“How long is the shelf life for your fruits since you guys don’t have electricity or somewhere permanent to keep them?”
John Mbindyo was buying groceries at his local store in Nairobi, when the 28-year-old IT graduate asked that question of his vendor. The store manager said, depending on the amount of stock, the goods last about two to three days. And then, he added: “I wish we had fridges to keep them cool.”
And so was born the idea for FreshBox, a solar-powered, walk-in cold room that provides retailers with storage facilities to preserve perishable products. Operating for five months, the project offers vendors and farmers refrigeration services for 70 Kenyan shillings ($0.68) a crate per day. “It hit me,” Mbindyo says. “There’s demand. This is possible. Why not try it out?”
Half of all the staple food in Africa is lost in the post-harvest stage or before they hit the market. Throughout the world, food waste and spoilage is a significant problem facing supply chains from farm to fork. The Rockefeller Foundation says one-third of all the food that is produced is never consumed—a staggering loss that would have fed the nearly 800 million people who are food insecure of undernourished worldwide.
The crisis is even more acute across Africa, a continent where the majority of people derive their livelihood from agriculture. Currently, more than 20 million people in northeast Nigeria, South Sudan, and Somalia are facing starvation. Yet, half of all the staple food in the continent is lost in the post-harvest stage or before they hit the market.
In Tanzania, for instance, nearly 40% of all grains are lost due to poor storage, costing the East Africa nation $332 million in revenues every year. In South Africa, despite increased production of food, 13 million people go to bed hungry partly because of inadequate storage facilities.
“Like manufacturing, agriculture needs to be supported by complete functioning systems from production to consumers,” says Calestous Juma, a Harvard professor and author of the book, The New Harvest, about agricultural innovation in Africa. “The solutions lie in building reliable energy, storage, processing, and transportation systems to support agriculture.”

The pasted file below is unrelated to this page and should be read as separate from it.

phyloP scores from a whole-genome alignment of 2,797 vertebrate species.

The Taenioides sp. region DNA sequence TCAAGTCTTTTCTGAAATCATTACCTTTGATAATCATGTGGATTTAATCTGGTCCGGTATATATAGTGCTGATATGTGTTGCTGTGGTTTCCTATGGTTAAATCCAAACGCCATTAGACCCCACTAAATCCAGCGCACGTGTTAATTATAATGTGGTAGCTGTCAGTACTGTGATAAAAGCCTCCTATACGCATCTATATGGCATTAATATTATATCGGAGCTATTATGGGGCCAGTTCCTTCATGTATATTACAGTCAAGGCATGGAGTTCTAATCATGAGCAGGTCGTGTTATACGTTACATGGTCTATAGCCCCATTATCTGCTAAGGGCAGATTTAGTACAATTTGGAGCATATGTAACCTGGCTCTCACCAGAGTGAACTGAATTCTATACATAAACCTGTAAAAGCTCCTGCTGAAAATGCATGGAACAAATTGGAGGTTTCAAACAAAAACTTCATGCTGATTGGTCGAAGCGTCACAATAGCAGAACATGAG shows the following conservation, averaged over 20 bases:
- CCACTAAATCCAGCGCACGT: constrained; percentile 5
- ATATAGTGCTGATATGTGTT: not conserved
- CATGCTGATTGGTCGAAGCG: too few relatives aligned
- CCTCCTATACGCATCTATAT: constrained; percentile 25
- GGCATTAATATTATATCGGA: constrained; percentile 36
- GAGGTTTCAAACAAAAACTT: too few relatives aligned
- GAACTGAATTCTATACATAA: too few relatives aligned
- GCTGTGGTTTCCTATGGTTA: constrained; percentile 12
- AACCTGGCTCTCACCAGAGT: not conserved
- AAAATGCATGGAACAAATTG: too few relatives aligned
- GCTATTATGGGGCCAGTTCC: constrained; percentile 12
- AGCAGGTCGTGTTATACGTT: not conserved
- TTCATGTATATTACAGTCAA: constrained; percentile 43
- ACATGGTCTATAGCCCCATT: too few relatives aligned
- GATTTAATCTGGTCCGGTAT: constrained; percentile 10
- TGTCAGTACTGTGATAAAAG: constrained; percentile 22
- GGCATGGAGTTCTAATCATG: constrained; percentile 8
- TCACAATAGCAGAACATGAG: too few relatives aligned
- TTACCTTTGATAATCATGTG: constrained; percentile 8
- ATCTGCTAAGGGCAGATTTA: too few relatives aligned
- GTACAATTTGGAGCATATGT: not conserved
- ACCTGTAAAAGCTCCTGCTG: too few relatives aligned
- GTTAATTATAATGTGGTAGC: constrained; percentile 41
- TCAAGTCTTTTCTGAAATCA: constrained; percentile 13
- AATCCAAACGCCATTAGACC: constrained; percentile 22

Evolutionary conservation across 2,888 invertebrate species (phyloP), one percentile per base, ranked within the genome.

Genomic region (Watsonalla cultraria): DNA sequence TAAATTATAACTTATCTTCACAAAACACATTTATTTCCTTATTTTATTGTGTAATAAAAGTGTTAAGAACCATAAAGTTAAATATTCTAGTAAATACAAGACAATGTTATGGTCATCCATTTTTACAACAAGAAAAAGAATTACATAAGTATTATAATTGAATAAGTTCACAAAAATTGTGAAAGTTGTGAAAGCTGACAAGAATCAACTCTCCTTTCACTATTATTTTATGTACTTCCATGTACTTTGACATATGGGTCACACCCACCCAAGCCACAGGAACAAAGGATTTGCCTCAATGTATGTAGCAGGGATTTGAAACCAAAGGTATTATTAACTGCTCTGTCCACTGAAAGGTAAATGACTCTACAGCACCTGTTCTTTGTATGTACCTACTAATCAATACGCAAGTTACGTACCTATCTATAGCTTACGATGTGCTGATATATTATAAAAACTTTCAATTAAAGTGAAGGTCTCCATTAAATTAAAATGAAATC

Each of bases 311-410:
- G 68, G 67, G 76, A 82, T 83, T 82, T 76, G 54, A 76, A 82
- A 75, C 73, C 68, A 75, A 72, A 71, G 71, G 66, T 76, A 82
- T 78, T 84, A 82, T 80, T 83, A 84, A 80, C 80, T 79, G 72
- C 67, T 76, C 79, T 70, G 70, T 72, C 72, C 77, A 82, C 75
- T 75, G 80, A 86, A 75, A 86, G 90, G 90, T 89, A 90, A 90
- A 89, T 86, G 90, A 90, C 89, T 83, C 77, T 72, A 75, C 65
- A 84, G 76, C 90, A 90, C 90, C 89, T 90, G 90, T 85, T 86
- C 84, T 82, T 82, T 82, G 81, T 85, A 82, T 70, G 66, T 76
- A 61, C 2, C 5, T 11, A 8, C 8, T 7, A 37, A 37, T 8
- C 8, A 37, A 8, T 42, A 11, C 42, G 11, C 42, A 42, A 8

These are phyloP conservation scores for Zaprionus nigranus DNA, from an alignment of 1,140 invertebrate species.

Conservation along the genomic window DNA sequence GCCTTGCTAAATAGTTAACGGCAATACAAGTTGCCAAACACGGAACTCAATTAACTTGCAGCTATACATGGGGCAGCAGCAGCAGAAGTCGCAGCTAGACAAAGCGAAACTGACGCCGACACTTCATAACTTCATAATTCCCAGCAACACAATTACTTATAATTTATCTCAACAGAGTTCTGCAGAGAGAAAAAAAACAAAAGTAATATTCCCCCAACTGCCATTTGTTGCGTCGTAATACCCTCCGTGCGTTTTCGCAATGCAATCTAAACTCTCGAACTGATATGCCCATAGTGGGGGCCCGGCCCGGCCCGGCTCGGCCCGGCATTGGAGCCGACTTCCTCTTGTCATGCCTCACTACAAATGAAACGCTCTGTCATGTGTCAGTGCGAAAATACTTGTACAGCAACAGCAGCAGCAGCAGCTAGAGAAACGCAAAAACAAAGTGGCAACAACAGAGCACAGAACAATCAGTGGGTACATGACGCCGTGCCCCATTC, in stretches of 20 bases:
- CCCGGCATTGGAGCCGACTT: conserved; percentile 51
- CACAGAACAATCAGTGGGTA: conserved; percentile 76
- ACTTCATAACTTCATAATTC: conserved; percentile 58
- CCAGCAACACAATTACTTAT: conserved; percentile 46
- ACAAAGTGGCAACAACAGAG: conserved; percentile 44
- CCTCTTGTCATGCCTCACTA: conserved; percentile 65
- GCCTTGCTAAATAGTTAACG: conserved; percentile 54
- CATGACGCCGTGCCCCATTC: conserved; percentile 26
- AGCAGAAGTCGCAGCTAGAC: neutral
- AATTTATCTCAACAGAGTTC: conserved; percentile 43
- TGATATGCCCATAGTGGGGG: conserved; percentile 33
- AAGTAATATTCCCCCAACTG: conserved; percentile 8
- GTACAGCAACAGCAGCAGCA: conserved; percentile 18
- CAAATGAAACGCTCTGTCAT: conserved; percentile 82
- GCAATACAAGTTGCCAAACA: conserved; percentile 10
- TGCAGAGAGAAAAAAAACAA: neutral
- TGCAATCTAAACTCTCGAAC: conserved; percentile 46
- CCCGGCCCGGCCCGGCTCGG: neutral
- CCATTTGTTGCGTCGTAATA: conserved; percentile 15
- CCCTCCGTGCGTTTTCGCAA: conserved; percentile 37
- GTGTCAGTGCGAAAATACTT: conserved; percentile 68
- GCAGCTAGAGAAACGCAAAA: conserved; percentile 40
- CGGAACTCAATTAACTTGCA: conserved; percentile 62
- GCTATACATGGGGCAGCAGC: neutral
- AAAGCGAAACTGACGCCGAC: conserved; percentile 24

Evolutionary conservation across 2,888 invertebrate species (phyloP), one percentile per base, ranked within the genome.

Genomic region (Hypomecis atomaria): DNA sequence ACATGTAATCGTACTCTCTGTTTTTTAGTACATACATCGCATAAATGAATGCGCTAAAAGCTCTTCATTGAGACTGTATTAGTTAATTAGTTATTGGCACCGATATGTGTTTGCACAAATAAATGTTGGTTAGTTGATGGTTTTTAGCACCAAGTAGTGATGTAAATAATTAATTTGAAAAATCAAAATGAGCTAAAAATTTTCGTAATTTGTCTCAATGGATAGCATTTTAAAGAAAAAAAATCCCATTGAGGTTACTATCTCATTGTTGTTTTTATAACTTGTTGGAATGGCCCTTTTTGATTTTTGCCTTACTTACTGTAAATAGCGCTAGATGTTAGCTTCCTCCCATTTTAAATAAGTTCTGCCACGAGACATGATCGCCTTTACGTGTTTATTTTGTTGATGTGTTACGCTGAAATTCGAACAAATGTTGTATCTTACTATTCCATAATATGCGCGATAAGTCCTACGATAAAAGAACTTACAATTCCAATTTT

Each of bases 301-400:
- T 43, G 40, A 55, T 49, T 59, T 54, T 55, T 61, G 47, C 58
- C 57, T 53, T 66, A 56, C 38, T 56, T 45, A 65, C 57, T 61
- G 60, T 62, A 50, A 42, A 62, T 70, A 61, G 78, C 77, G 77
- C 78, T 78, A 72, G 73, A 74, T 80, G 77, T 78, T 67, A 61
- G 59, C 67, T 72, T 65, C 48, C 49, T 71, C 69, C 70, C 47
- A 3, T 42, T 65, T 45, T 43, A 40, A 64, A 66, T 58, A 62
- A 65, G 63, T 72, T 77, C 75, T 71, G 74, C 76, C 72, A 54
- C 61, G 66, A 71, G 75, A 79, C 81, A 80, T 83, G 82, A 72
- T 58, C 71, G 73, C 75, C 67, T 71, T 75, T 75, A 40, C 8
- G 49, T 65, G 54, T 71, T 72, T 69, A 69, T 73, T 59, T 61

But while there’s need to massively invest and improve the entire food system in Africa, there are small and large-scale technology projects hoping to stop the drain of food waste. The innovations around renewable or alternative energy are also paramount given that access and connection to electricity, especially in rural areas where food is produced, is still a luxury in many African countries.
Last year, the Rockefeller Foundation kick-started the YieldWise program, a seven-year multi-million dollar initiative to strengthen food systems. The foundation will work with governments and companies like Dangote Farms to provide metal silos and hermetically-sealed bags to smallholder farms. In Kenya, the project will promote solar drying and provide cold storage units to preserve crops.
The shift towards preservation is also taking place in rural and desert communities. Back in 2001, Nigerian Mohammed Bah Abba invented a pot-on-pot system that preserved produce for weeks instead of days. The two earthenware pots were fitted into each other, filled with wet sand, and the produce covered with a wet cloth. Bah Abba went on to sell as many as 12,000 pots.
Go Energyless, a Morocco-based social enterprise also developed a natural low-cost cooler that can save food for over 13 days for people in remote areas. Its prototype is made with clay by local potters.
Evaptainers, a project that started in an MIT classroom, has also developed a mobile, electricity-free cooling unit that allows fruits, vegetables, and meat to be stored in one place.
Many of the innovative cooling units available, which could potentially save billions of dollars of food from waste, are also a reminder of the need to scale innovations with backing from investors in order to have a real impact on Africa’s agriculture ecosystem.
Since its establishment, FreshBox has engaged the services of 10 different vendors in Nairobi, and four different farmers in the neighboring Kiambu County. Mbindyo has also reached out to hundreds of farmers and retailers who say they are willing to purchase his services. “I am hoping to expand our capacity, and to have a number of units across Nairobi to attract more clients,” he said.
These kinds of tech investments, Juma says, is the best way to show communities that not all is lost on agriculture. “The work must start with securing the system in the first place,” he says. “One episode of rotting produce is enough to put off a community from increasing yields for a lifetime.”
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